Questioning ‘overpopulation’ - Colm Regan
Debate is important, but it is not the global poor who threaten sustainability
June 16, 2021|Colm Regan|19
4 min read
People in developed countries consume much, much more per capita than those in the so-called 'Third World'. Photo: Shutterstock
The images, numbers and language that characterise the debate on ‘overpopulation’ scream out one dominant message – ‘they are the problem’.  Images of sprawling slums, hungry and unhealthy children, endless lines of pregnant women at clinics – any image that supports words such as ‘explosion’, ‘hordes’, ‘spilling over’, ‘bomb’, chaos’ will suffice.
The debate has one core message – because the largest concentrations of population are in the Third World (what an accurate label that is in these times of vaccine imperialism), it is self-evident that the problem of ‘overpopulation’ is over there. The corollary sentiment is that we must therefore take action to stop it coming over here.
This line in illogic leads us all the way from the facile argument that Malta is ‘closed’ (to a highly selected group of people) to the impossible argument that millions are massed on the north African coastline just waiting, to the more insidious ideology of white race displacement.   
Extreme hyperbole is the order of the day when ‘overpopulation’ is the subject.  Much of this was on public display around the editorial published by the Times of Malta on June 10 and in the subsequent commentary and debate it generated.
Apart from conflating overdevelopment in Malta with population dynamics worldwide (two entirely different and unrelated issues), the editorial and the commentary that followed displayed wilful ignorance, wholesale stereotyping, bigotry and even downright racist bile.
At the outset, the editorial called for a debate on overpopulation without referencing the fact that the term itself comes fully loaded. Historically, the issue has been the subject of intense debate and disagreement as to whether the term is accurate and on what it means. The sentiments and strategies behind the term have also led to the abuse of the human rights of those deemed to be at fault for overpopulation.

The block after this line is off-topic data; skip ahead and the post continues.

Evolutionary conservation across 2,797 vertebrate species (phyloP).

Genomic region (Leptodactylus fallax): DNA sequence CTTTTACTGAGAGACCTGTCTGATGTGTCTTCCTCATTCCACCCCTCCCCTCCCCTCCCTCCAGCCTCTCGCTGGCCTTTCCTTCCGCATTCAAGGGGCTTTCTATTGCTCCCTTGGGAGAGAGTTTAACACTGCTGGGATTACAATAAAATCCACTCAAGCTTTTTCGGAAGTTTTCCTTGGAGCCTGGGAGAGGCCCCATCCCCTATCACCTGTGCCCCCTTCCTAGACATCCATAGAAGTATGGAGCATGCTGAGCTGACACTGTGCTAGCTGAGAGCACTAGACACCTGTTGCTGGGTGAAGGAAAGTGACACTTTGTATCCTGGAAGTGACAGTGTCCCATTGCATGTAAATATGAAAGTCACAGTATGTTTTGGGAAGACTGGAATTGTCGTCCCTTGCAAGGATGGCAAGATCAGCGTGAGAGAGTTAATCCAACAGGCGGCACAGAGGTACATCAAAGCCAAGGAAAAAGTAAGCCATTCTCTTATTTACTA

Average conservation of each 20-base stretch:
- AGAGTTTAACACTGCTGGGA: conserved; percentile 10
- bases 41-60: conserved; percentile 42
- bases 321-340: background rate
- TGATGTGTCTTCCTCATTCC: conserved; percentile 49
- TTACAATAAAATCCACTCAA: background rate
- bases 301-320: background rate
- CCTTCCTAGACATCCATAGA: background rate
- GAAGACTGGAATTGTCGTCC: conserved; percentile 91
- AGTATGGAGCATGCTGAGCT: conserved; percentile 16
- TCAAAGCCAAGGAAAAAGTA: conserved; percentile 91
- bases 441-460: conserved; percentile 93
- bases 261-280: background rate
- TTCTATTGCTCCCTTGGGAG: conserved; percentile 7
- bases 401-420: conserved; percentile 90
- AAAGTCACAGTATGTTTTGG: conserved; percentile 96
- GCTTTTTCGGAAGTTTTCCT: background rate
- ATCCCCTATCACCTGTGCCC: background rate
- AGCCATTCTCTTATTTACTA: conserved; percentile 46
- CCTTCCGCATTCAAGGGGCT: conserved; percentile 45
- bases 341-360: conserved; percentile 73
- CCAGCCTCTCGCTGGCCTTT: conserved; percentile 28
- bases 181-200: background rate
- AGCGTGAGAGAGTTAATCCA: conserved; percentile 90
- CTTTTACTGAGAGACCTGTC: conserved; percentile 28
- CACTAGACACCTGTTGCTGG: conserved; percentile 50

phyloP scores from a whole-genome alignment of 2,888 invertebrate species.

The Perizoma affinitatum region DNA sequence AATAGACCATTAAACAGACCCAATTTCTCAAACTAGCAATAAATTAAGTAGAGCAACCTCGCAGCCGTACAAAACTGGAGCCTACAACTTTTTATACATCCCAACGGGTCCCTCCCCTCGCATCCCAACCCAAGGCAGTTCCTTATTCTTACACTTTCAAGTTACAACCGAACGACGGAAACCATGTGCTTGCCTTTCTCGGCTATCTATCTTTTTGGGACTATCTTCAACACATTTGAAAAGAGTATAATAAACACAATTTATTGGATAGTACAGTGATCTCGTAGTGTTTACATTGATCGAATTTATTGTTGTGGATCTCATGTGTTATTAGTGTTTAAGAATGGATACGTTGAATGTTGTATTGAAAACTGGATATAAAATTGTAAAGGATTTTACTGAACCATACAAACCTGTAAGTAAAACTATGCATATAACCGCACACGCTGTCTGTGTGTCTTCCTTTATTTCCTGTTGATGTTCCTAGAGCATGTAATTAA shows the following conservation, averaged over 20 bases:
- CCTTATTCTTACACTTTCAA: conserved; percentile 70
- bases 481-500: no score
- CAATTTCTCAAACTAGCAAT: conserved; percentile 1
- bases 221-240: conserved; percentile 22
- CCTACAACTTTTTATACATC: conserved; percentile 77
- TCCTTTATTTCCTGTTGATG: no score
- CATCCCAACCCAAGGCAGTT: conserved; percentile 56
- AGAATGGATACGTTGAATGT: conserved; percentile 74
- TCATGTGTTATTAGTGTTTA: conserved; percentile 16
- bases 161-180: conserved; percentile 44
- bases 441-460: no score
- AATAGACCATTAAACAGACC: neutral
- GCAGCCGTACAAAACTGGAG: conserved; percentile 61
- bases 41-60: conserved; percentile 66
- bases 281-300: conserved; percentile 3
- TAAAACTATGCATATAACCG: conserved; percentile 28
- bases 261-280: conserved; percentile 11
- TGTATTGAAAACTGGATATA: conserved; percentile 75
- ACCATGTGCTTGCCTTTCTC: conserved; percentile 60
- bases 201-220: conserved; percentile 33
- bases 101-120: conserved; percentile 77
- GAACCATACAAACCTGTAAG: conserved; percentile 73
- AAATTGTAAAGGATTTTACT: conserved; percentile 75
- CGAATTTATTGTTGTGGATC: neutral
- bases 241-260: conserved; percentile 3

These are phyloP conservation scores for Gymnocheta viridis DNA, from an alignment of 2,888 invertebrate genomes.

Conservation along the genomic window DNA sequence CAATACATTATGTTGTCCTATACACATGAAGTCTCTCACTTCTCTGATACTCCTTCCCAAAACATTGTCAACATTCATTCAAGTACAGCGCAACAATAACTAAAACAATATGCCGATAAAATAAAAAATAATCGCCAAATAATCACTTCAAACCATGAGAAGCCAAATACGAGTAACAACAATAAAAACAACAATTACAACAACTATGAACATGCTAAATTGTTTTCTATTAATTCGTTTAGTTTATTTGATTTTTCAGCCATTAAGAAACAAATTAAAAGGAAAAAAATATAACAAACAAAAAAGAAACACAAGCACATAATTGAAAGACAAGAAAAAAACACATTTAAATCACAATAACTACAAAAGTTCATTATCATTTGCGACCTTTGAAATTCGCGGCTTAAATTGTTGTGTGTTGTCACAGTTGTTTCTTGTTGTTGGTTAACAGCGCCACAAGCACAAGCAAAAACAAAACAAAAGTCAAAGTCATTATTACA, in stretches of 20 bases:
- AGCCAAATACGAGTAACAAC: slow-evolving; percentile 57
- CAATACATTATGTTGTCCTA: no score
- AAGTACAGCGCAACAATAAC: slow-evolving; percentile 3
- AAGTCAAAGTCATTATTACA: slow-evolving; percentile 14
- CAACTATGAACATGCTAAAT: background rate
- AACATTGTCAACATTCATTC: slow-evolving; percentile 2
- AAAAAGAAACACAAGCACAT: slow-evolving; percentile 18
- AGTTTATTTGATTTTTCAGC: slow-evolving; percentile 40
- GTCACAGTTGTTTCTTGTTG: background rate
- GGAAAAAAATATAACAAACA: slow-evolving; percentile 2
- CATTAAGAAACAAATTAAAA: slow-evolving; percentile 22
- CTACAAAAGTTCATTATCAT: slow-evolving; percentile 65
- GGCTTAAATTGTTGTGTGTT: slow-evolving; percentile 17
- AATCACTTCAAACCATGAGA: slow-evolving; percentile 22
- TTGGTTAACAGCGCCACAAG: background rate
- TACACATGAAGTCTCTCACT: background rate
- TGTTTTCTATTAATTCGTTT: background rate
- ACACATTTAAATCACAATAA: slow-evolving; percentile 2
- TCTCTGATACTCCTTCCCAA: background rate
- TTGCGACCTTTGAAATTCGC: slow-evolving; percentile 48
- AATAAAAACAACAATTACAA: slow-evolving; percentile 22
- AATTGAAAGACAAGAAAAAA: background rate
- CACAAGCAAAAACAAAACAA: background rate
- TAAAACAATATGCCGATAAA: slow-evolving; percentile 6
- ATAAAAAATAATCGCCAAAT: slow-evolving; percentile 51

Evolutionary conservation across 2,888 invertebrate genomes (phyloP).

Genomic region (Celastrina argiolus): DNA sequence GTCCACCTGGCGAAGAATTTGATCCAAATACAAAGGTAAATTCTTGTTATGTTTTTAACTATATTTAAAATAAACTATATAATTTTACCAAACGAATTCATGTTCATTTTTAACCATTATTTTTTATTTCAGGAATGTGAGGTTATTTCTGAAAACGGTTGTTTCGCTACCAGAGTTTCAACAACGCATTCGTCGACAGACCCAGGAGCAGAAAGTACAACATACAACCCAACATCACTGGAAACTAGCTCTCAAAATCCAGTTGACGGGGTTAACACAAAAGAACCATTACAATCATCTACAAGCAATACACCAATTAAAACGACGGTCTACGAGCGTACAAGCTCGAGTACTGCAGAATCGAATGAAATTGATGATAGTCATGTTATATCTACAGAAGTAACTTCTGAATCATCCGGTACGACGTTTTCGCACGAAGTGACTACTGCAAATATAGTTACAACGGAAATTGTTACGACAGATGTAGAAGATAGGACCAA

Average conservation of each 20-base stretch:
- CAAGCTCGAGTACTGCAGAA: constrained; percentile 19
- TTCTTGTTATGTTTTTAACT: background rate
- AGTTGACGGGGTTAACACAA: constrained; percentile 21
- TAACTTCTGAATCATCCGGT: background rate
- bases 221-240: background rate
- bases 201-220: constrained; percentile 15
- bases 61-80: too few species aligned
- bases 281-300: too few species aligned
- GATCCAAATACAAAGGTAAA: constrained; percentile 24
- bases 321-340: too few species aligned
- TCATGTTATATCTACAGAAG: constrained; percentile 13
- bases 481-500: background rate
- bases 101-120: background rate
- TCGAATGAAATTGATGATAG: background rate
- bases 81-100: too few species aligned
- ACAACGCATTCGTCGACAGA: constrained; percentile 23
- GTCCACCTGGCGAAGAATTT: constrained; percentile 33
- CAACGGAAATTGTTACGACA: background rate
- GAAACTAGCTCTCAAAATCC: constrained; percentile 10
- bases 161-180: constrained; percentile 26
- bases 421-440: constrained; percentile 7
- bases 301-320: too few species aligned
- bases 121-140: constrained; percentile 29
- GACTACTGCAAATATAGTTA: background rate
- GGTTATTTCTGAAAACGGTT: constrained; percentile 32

Calling for a debate on population issues and concerns (not least here in Malta) is overdue but its first requirement should be that it is based in some modicum of fact and reality. Otherwise, it becomes yet another convenient version of the ‘us versus them’ view of life – an utterly unproductive, hugely divisive and potentially violent agenda.
Even a cursory review of the empirical evidence on population dynamics or on the carrying capacity of the planet or of regions and countries, makes it immediately clear that by far the greatest threat to planetary limits is not the world’s poor or poorest countries.
By a huge margin, the largest consumers of the world’s resources are the world’s rich and richest countries. If we are seriously concerned about the link between population, resource misuse and their associated threats, then our priority must be to address the behaviour and greed of the rich and the powerful not that of the poor and the powerless.
A rough estimate of the per capita consumption rate of those who live in ‘developed’ countries is 30+, while that of the world’s majority of people in the Third World is much, much lower, and routinely closer to one. When it comes to food, water, fuel, forest and ocean resources (and much else besides), the consumption rates between regions reflect the same grossly unequal ratio. 
Self-evidently, population growth in countries such as Bangladesh is a problem for Bangladeshis (especially for poor and often illiterate women) but it is not the world crisis as so often proclaimed because in world terms, they consume so little by comparison with us who can never have enough.
World population growth rates peaked in 1962/63 and have declined from 2.2% per year 50 years ago to 1.05% per year. And all the evidence suggests that the world is now approaching the end of rapid population growth.
Sadly, few of these realities impinge on much of the debate, as they might muddy our preferential narrative that it’s ‘their’ fault and that we must therefore do something about ‘them’.  The idea that ‘we’ rather than ‘them’ could be the problem, is anathema.
Any debate on planetary, regional or country population and resource boundaries is welcome and without doubt will be contested vigorously as there is a lot at stake. However, such debate should at least be grounded in some element of evidence, it needs to display care in its language and construction and should not be seen as a licence to indulge in abuse, bigotry, ignorance and racist diatribe.
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Opinion writer
Colm is a human rights teacher and activist.
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